Affordable Housing Leaders Tackle Tough Questions at ‘Housing Legacy’ Exhibit

What do you do when you have over half a million people who need affordable housing—and don't have it?

Affordable housing units in East Harlem in the 1950s. (La Guardia and Wagner Archives, La Guardia Community College/The City University of New York, courtesy of the New York City Housing Authority)

Affordable housing units in East Harlem in the 1950s. (La Guardia and Wagner Archives, La Guardia Community College/The City University of New York, courtesy of the New York City Housing Authority) (La Guardia and Wagner Archives, La Guardia Community College/The City University of New York, courtesy of the New York City Housing Authority)

New York has been on the front lines of the affordable housing struggle for decades, with around a million people who struggle to afford—or simply do not have—housing. Now, the city’s efforts have been chronicled in the Museum of the City of New York’s Affordable New York exhibition, curated by Thomas Mellins.

Five leaders in the affordable housing sector gathered Tuesday for a panel hosted by the museum. Moderated by Ingrid Gould Ellen, a professor of urban policy and planning at New York University, the evening kicked off with a discussion over the city’s growing population, now estimated at 8.4 million, up substantially from the population losses of the 1970s.

Described by the museum as a cornerstone of his administration, Mayor Bill de Blasio launched $41.1 billion affordable housing plan in spring 2014 that planned to build an additional 80,000 units of affordable housing—and preserve another 120,000 units. A major goal of the plan was to increase the number of units available to those making under $40,000 per year by 200 percent. Additionally, Mr. de Blasio has pushed for more action to be taken to redress homelessness.

“The facts about our affordability crisis are unforgiving,” deputy city council leader Ritchie Torres told the audience. “And we’re managing more challenges than previous administrations have had to manage with far fewer resources from the federal and state government,”

The issue of density was key for the panelists. Although New York’s population has grown over the past four decades, the average density has declined from around 57,900 per square mile in the ’70s to about 53,400 per square mile in 2010, mostly due to the loss in population in high density areas like the South Bronx, Harlem and the Lower East side.

“There are neighborhoods today that are at risk because the demand for housing is far outstripping the supply,” the Department of City Planning’s executive director, Purina Kapur, said.

Citizens Housing and Planning Council deputy director Sarah Watson focused on making housing more efficient, including introducing more shared housing, as around half of Manhattan households currently include only one individual. Sharing can lead to “naturally created density,” Ms. Watson said.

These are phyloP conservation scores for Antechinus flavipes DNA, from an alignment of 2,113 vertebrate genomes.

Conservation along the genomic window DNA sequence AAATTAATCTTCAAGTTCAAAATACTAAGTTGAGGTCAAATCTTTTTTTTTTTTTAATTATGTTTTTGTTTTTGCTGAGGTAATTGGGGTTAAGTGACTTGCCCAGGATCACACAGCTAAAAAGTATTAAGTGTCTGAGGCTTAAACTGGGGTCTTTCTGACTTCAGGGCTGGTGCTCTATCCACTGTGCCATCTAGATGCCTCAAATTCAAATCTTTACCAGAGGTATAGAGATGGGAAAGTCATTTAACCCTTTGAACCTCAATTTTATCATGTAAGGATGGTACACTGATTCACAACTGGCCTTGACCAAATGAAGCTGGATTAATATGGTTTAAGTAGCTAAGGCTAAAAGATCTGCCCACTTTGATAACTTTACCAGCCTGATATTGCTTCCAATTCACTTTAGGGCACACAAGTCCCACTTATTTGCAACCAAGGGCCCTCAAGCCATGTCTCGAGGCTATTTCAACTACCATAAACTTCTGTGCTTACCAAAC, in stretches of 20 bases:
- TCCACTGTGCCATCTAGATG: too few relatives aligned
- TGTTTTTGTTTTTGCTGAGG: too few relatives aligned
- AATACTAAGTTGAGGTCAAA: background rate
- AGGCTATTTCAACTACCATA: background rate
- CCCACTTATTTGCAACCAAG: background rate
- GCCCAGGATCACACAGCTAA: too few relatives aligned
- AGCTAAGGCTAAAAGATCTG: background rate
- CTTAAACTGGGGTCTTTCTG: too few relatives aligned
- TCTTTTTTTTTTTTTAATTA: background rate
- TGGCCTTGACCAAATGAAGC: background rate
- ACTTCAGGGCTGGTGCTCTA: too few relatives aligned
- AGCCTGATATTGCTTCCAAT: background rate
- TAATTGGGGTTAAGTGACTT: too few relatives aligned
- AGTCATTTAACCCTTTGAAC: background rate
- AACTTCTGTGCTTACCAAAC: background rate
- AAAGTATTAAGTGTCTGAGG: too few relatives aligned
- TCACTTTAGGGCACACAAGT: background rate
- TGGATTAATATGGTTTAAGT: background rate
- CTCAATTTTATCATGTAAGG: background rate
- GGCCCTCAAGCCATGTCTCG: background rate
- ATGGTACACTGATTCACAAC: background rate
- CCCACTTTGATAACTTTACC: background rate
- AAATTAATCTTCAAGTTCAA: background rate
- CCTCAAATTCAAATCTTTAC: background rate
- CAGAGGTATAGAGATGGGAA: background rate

Ms. Watson also advocated for new shared housing schemes and the reintroduction of single room occupancy rentals, made illegal in the 1950s.

Still, affordable housing can lead to increased density, which is not often popular amongst the general public, Ms. Gould Ellen noted.

“I suspect it’s human nature to be fearful of change, and people are fearful of what density might bring to their neighborhoods, they’re fearful of change to the character of their neighborhoods,” Mr. Torres said. “Some people are fearful of change to the complexion of their neighborhoods, and that’s certainly out there. The word ‘density’ in development has become something of an epithet, and it’s closely associated in public mind with displacement.”

The panel’s final member, National Coalition for Asian Pacific Americans Community Development director Seema Agnani, advocated for respect for New York’s diversity in creation of new affordable housing.

Other topics touched upon included the New York City Housing Authority, which Mr. Torres called “irreplaceably affordable” housing, and the increase in nontraditional commuting traffic, leading people who live in Manhattan to travel elsewhere to work. Ms. Watson also addressed an audience question on the Airbnb service, which she said was likely illegal in many forms.

Mr. Torres said he is not optimistic that a tax on flipping properties can come into place, and argued often it is more important to work to preserve existing affordable housing that build new housing.

“How do you manage historic and unprecedented growth at a time of declining federal investment in both housing and infrastructure?” he said. 

With the state of affordable housing in New York far from certain, several questions remain unanswered.

The Affordable New York exhibition will run until Feb. 7.